Communities of practice, looking from an organizational perspective can be defined as the part of the organizational structure that insists on sharing the learning that people have gained in doing a work with the other people of the organization (Wenger, 1998). These vary from other types of groups present within the organization, since they have their own boundaries and exist for a certain period of time. There are various stages through which communities of practice develop. The stages are characterized by activities of different kinds and interactions at different levels by the members of the community. The following figure shows the five stages of development as proposed by Wenger, McDermott, and Snyder (2002, p 69), through which communities of practice develop:
As the above figure shows, communities of practice develop through various stages. Each stage has a different set of activities. The stages can be explained as follows
Stage 1: Potential: It is the stage in which, people encountering similar problems or situations, find each other and identify their commonalities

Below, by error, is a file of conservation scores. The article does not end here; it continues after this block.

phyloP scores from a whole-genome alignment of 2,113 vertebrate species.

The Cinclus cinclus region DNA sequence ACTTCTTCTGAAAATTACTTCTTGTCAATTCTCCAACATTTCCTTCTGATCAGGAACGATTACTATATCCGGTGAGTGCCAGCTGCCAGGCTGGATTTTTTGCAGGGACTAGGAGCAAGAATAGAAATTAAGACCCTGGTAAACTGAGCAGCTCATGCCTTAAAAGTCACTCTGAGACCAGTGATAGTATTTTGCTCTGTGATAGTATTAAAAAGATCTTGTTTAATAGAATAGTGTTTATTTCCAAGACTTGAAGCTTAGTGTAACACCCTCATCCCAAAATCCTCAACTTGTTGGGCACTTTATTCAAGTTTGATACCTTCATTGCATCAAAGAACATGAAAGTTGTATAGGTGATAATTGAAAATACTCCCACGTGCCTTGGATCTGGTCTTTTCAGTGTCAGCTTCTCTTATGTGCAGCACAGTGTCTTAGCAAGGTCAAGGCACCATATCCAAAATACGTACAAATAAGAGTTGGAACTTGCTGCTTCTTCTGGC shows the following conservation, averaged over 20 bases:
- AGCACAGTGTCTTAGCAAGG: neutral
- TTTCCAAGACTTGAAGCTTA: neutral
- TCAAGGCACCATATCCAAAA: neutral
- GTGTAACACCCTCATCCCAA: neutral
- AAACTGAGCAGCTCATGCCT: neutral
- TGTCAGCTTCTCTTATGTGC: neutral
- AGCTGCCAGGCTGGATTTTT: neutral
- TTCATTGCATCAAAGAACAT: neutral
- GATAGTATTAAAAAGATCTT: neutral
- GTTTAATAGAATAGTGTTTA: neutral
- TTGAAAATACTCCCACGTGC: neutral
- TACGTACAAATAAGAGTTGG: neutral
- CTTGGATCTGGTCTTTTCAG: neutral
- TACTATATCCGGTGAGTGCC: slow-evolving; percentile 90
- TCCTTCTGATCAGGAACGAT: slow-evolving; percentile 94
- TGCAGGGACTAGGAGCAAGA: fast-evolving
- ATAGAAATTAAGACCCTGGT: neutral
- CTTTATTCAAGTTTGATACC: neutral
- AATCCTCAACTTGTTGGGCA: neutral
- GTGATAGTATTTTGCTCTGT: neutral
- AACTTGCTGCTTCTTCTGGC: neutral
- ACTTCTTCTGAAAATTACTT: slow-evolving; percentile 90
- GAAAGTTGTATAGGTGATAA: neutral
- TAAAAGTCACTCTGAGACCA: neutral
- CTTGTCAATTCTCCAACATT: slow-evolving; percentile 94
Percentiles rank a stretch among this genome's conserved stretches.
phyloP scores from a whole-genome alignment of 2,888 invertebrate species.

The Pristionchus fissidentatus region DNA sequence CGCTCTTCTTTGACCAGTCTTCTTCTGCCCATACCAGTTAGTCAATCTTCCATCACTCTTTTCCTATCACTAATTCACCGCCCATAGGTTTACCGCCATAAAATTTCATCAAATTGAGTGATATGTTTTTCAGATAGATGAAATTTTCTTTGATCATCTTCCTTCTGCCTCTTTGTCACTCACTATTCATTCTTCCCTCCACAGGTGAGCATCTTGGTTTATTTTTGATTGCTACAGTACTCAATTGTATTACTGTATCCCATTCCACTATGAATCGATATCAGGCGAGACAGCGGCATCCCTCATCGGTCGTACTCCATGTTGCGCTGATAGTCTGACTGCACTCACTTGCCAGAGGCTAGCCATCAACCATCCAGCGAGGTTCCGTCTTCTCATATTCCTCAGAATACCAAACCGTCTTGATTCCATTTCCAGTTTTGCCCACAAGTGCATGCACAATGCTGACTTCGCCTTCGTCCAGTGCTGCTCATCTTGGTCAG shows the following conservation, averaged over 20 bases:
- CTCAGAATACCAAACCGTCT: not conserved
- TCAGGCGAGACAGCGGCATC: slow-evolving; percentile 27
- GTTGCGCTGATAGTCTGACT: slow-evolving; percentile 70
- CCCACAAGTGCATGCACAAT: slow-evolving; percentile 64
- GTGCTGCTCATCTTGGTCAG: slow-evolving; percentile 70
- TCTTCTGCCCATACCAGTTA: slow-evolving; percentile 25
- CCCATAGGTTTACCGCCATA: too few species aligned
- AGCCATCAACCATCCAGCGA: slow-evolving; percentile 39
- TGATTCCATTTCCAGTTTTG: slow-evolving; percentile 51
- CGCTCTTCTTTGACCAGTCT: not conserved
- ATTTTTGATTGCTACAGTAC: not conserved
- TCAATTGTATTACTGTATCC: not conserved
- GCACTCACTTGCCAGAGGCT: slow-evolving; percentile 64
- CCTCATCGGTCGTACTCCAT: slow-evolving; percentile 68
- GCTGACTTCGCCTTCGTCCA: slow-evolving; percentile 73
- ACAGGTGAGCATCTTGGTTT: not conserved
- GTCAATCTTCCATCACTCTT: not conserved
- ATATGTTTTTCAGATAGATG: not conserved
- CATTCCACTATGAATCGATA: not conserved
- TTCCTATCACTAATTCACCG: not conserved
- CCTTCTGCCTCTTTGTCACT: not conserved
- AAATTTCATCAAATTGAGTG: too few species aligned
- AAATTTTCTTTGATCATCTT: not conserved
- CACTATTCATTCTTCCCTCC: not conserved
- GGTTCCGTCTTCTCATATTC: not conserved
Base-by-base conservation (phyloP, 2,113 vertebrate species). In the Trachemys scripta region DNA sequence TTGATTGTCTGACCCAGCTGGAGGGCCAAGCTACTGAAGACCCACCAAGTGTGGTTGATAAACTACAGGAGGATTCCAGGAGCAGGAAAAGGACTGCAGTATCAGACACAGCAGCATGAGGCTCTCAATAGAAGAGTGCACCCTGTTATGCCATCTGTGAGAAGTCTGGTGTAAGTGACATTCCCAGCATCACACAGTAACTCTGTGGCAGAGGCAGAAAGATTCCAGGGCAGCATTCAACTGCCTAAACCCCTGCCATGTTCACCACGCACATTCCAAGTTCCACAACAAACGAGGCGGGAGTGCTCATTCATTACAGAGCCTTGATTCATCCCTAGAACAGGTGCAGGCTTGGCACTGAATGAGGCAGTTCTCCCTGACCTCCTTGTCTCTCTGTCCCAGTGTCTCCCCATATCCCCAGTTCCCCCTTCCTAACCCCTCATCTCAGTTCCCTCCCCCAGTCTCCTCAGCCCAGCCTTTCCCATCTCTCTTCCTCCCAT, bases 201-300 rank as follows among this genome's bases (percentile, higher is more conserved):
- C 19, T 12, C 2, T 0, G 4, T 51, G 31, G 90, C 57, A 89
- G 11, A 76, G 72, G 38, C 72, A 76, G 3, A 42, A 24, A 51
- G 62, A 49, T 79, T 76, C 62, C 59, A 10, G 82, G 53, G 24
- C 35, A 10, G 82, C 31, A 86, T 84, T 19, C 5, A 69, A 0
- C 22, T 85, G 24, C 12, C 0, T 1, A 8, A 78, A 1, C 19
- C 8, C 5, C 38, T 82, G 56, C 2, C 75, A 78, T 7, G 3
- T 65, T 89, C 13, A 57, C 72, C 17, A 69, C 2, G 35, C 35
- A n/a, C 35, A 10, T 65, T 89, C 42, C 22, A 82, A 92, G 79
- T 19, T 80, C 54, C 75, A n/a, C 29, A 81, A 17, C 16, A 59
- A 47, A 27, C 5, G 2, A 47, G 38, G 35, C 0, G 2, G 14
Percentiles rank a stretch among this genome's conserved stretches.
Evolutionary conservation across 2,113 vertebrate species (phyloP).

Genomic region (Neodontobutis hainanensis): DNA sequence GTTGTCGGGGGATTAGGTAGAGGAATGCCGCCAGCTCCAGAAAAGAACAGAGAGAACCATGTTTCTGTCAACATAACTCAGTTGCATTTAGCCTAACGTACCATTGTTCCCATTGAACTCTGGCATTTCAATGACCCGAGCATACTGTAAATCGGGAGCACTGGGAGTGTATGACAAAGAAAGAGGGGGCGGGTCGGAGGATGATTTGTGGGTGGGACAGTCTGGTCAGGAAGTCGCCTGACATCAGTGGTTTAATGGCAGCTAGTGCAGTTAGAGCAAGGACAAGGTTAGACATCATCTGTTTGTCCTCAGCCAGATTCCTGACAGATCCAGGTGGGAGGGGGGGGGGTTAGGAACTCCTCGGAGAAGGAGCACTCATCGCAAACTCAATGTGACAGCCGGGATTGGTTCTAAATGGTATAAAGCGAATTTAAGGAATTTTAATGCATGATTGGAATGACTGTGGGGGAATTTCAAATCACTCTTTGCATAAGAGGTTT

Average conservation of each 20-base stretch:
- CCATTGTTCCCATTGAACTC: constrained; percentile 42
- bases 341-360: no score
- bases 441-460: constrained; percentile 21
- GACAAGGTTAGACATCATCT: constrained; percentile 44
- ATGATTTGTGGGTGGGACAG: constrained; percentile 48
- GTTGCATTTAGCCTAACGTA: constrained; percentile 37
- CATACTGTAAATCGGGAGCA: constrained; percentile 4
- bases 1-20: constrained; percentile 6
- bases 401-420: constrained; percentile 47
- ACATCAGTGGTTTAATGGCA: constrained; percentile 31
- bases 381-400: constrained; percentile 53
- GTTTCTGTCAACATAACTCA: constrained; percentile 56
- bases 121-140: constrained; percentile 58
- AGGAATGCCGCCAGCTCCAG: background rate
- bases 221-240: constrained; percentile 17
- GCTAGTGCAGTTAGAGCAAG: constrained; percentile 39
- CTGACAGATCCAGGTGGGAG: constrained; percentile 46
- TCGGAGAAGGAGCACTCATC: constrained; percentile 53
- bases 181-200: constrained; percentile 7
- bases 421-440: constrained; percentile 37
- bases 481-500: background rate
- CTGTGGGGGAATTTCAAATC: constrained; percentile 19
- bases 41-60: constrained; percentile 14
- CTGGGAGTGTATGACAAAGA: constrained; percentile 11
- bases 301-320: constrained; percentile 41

Stage 2: Coalescing: In this stage people after finding each other, identify their potential and discuss about what knowledge is to be shared.
Stage 3: Active: This is the stage in which actual knowledge sharing takes place. The maturity stage is the one in which communities of practice meet its purpose of knowledge sharing. It is the most active stages among all the five stages of development of communities of practice.
Stage 4: Dispersed: In this stage people do not interact actively. However, the formed community acts as a knowledge center from which the members of the community access required information whenever necessary
Stage 5: Memorable: The final stage is one that persists after the community becomes extinct. In this stage the members retain the memories of knowledge gathered when they were a part of a community.
Thus communities of practice are present everywhere and are developed with the help of the above mentioned five stages, thereby enabling efficient knowledge sharing among the members of the community.
- Wenger, E. (1998). Communities of practice: Learning, meaning, and identity. New York: Cambridge University Press
- Wenger, E., McDermott, R., & Snyder, W. M. (2002). Cultivatingcommunities of practice: A guide to managing knowledge. Boston: Harvard Business School Press
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